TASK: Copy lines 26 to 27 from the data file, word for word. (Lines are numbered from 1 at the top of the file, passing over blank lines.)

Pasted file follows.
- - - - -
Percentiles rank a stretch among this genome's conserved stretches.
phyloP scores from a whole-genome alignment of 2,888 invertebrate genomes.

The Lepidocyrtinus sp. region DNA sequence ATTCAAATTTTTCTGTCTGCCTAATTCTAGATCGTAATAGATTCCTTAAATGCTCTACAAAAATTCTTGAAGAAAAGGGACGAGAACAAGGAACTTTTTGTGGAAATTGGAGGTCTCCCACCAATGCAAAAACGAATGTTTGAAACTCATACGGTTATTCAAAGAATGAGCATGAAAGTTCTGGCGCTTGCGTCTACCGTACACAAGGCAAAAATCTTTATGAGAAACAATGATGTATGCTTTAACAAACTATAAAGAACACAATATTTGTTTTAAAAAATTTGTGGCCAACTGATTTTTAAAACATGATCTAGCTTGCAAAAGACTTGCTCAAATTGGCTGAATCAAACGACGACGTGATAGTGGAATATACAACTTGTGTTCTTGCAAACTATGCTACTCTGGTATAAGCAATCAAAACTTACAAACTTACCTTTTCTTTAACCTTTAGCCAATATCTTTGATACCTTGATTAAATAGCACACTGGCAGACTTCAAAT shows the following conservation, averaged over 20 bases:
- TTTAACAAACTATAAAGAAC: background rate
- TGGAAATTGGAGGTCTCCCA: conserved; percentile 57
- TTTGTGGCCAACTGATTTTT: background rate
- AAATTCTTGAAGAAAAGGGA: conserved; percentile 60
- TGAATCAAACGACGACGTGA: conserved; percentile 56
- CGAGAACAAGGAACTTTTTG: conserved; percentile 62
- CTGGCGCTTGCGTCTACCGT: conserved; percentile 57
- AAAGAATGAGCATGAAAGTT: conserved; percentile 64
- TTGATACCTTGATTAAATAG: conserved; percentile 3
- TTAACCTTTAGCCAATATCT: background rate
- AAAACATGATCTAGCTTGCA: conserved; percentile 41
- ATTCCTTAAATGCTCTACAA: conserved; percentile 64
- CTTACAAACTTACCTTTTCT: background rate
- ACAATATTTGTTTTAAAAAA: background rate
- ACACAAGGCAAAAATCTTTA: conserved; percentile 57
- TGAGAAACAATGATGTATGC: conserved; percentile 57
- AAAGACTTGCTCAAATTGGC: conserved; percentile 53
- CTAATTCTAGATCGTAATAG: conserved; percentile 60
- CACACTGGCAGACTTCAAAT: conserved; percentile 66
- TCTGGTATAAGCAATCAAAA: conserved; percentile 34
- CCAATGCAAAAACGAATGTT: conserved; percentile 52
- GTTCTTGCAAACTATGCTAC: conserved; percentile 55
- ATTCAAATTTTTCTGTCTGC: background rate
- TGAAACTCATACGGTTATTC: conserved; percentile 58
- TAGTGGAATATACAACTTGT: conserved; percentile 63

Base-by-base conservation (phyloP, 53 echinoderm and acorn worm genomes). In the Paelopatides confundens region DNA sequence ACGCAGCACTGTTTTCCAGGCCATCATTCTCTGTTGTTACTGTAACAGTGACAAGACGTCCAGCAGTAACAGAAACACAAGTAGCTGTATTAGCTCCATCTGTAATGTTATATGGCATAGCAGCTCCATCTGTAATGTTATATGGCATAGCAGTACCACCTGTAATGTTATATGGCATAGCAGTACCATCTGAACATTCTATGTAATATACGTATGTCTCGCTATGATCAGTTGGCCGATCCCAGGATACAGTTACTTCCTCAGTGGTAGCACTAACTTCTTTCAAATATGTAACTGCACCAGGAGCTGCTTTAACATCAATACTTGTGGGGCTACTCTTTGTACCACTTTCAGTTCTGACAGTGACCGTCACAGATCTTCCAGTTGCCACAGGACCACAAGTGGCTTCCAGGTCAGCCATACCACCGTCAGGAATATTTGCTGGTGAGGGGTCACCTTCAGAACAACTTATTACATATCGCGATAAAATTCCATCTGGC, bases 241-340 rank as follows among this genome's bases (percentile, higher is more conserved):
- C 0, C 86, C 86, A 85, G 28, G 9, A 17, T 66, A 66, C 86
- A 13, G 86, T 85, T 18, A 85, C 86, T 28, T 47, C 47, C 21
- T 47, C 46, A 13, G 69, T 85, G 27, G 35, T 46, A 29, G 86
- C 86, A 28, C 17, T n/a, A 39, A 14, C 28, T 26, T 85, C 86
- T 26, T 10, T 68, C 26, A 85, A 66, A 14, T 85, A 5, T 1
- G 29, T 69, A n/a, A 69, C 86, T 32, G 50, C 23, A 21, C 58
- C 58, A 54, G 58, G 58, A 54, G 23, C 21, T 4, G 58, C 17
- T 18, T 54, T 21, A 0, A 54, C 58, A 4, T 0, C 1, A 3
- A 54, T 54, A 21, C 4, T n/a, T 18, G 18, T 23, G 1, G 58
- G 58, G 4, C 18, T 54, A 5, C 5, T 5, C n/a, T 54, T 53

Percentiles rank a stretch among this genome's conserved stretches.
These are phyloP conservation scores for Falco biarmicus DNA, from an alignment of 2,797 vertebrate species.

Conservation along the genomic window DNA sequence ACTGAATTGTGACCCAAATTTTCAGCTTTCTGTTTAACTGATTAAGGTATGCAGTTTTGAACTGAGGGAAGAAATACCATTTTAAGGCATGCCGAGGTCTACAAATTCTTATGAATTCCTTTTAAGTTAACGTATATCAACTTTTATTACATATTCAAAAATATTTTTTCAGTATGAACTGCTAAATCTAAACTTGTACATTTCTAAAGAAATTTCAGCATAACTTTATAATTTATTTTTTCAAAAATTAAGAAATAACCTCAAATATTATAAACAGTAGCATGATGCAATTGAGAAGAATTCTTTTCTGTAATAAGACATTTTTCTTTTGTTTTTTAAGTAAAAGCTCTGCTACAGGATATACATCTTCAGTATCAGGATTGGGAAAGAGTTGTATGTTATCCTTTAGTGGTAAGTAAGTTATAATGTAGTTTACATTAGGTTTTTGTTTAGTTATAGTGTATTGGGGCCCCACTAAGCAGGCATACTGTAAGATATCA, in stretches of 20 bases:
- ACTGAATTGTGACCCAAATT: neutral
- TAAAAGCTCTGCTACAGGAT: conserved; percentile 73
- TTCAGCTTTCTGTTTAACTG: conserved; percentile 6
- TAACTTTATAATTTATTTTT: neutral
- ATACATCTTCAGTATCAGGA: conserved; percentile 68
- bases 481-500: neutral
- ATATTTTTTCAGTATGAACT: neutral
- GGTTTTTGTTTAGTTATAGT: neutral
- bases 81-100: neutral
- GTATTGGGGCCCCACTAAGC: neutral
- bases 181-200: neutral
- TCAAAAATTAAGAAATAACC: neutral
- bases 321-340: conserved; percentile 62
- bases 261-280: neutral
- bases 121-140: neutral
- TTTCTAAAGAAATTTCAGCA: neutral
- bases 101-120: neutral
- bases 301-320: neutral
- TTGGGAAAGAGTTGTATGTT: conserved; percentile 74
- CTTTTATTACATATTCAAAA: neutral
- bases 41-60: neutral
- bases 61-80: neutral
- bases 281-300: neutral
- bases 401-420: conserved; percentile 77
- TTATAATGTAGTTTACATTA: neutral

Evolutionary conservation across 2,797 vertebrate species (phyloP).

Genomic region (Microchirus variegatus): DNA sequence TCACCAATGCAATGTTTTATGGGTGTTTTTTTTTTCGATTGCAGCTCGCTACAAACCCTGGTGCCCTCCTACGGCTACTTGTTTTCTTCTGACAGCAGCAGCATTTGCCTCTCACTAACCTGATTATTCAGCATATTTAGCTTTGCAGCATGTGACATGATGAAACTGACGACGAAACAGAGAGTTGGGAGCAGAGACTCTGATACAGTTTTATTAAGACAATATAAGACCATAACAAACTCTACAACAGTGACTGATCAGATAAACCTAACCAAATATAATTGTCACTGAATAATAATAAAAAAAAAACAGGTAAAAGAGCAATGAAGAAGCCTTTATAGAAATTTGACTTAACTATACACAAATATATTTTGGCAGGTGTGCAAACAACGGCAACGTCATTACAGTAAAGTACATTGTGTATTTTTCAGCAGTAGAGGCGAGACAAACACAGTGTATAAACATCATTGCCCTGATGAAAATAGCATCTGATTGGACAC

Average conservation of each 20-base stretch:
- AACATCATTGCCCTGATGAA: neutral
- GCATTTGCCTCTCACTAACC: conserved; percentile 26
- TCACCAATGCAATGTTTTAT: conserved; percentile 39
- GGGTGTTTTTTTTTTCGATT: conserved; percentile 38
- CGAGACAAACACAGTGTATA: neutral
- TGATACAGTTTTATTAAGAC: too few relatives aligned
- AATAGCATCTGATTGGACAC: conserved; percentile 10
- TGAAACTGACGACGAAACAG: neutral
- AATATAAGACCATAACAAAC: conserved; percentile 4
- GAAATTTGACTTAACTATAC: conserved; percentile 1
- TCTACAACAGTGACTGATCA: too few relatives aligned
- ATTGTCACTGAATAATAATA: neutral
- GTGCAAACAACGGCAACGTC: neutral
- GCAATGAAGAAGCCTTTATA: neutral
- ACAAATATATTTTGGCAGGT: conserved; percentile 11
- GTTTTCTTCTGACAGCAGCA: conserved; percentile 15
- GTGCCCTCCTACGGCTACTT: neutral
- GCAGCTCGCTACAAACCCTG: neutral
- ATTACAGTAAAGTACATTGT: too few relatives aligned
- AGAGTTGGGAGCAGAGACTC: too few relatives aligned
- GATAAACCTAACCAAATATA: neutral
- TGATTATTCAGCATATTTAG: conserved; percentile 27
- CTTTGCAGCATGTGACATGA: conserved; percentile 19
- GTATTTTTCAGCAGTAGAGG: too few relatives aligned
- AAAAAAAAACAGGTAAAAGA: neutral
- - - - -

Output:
- ATTCAAATTTTTCTGTCTGC: background rate
- TGAAACTCATACGGTTATTC: conserved; percentile 58